By an analysis of the heights and sizef approximately 400 nm and mean lateral(x, y)dimensionpproximately 46Fig 5(b) reveals that, in thisthe optical profilefield isinfluenced by such overlay morphology Ascorrespondence of the SnO2 gth dimensions comparable with the light wavelengthregion only, the biggest grains able to produce a perturbation ofthe field hatean height of about 700 nm and a mdth of about 550 n

Optical Fibre, New DevelopmentsFig 5 Topographic image of the sample B(a) and optical near-field simultaneouslycollected by the SNOM probe in thet was demonstrated that this effect can be attributed to the high refractive index of the sneguide the light but, the lateralallow a correct light localization due to the significantlap of thefield Thisterpretationonfirmed btestigation of theparticle layer effects in the case of larger and isolated grains( Cusano et al, 200filed enhancement effect was observed for the first time by the authors inet al, 2007) in the case of SnO2 grains whose spatial dimensions approach theHere, we report theof Sn Cla-5H2O equal to1 As it is possible to note from the 2Ded microstructure has approximately the shape of an halfand z a 1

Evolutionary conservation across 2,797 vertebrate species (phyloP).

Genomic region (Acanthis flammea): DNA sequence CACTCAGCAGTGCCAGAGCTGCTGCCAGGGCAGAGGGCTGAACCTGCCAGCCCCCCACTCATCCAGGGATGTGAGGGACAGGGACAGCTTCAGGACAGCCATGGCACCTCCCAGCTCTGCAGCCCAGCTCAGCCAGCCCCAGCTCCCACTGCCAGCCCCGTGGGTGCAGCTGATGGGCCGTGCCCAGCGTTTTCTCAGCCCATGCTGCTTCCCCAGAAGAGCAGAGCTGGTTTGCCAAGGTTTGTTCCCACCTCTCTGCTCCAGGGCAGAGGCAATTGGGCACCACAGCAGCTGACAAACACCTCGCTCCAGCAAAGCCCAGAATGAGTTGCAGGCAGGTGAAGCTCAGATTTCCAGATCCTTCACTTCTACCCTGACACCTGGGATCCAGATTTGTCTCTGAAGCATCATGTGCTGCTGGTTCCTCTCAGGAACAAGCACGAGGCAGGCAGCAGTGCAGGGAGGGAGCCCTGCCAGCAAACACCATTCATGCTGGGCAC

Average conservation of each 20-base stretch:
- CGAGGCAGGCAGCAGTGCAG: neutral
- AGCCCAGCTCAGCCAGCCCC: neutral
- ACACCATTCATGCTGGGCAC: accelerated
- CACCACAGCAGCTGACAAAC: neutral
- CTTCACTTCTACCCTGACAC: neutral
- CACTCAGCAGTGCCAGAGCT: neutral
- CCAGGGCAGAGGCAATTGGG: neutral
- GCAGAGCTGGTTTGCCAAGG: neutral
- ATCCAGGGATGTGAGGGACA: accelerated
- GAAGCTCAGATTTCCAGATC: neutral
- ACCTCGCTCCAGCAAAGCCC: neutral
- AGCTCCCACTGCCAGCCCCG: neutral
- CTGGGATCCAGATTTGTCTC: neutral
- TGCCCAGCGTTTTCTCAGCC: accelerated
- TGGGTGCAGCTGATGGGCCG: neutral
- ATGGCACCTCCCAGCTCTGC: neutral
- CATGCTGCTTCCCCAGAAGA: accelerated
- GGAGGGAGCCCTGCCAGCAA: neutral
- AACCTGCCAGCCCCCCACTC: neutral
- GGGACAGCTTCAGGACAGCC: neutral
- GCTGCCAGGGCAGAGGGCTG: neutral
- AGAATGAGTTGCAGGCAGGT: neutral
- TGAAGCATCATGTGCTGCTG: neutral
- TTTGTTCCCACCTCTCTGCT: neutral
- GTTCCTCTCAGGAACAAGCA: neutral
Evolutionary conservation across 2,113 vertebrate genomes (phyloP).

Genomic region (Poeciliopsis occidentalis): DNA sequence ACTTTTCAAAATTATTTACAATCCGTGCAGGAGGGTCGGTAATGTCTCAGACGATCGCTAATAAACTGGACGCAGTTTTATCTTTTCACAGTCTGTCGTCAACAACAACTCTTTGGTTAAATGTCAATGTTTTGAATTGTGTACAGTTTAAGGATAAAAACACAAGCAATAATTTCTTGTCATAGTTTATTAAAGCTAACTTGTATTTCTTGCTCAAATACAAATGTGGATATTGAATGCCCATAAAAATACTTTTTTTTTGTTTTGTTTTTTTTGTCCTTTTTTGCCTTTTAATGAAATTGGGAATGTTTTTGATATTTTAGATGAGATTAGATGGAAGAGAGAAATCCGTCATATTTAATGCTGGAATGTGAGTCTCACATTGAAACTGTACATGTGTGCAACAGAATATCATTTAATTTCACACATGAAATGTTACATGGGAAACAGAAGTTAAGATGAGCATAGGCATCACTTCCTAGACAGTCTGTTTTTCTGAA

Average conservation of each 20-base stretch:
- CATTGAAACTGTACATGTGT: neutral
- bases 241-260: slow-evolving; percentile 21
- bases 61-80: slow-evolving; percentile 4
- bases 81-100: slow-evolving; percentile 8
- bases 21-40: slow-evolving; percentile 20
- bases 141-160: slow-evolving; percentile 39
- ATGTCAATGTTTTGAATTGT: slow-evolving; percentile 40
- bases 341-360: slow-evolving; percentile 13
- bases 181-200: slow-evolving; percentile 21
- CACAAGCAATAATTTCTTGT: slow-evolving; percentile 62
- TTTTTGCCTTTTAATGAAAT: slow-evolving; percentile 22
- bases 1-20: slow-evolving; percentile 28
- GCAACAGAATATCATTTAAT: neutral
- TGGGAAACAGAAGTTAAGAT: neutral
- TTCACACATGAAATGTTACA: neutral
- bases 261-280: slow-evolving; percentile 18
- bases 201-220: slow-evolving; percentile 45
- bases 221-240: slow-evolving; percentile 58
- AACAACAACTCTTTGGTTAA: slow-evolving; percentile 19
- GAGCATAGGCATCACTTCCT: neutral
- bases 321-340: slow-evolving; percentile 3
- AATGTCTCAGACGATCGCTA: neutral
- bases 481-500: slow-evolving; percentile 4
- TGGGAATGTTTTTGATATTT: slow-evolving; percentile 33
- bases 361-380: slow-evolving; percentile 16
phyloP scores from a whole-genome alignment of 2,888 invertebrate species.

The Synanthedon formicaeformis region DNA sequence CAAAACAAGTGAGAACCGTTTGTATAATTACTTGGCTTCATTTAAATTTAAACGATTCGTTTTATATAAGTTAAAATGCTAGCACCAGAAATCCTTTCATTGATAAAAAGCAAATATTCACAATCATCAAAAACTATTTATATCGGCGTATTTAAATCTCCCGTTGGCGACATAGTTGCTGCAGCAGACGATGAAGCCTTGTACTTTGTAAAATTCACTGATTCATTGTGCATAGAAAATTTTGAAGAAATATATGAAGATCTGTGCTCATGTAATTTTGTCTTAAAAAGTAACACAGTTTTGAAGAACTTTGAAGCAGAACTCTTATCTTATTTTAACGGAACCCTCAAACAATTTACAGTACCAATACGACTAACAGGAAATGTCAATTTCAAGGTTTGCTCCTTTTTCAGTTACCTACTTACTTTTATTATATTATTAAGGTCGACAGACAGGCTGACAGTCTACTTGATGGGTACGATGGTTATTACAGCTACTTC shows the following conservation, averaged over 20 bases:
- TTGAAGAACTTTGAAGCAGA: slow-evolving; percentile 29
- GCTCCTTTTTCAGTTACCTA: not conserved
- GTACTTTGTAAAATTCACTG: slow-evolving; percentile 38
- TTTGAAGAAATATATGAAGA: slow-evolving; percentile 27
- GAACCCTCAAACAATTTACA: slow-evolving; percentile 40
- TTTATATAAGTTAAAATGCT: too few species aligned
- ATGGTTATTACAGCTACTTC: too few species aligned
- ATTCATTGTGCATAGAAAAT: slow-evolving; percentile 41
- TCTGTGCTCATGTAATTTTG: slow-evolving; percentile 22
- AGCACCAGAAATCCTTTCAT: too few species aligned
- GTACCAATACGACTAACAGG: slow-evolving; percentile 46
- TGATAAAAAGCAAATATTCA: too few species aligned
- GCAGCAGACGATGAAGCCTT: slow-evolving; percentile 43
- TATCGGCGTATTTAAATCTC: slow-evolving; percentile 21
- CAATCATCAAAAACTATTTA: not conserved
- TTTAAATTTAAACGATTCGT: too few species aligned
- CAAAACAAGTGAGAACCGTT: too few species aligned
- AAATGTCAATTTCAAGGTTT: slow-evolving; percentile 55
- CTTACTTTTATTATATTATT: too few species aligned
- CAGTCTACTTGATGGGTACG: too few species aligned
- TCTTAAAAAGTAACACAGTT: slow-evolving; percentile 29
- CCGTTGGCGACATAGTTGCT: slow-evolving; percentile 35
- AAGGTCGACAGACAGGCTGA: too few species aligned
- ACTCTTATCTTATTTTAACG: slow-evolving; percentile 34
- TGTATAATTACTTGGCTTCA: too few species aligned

0 um, on a flat Sno, subsdent from Fig 6(b) that the optical near-field is strongly enhanced in correspondence ofe such grain The local intensity enhancement, calculated as the ratio between theeasured intensity and the corresponding intensity of the unperturbed fioout 18(Cusano et al, 2007)onstrate that the field enhancement is observInge, the emergent field at a constant sample-probe distance of approximately 2 um, waspletely maintain information about the filistortion of the benape is still clearly observable in Fig 7(a)tip distance, up to few times the wavelength the collected optical field profile assshape, as expected in far field imagingover, it was possible to construct a map of the radiation intensity coupled into thestandard optical fiber coated with the SnOz overlay simply by coupling the cantilevered

Near-Field Opto-Chemical Sensorsoptical probe to the superluminescent diode and the fiber sample to the In GaAs detectorIt was found that the profile of the radiation intensity coupled to the sample fiber using thethe optical fiber coating and collected in the forward configuration(Fig 6(b)) In this casintensity enhancement is about 1

5 calculated using the same procedure reportedabove in the textm2347Xun6 Topografieldcollected by the SNOM probe in the same region(9x9)um2(b)52V118v7field collected from thele c at constant sample-tip distance of about 2upled into the standardilluminated by the SNOM probe(b)ts, the authors were able to give an effecof the observed phenomenon: the radiation impinging at the base of the grain, coming fromhe layer of the same material, continues to propagate inside of it(confined by the high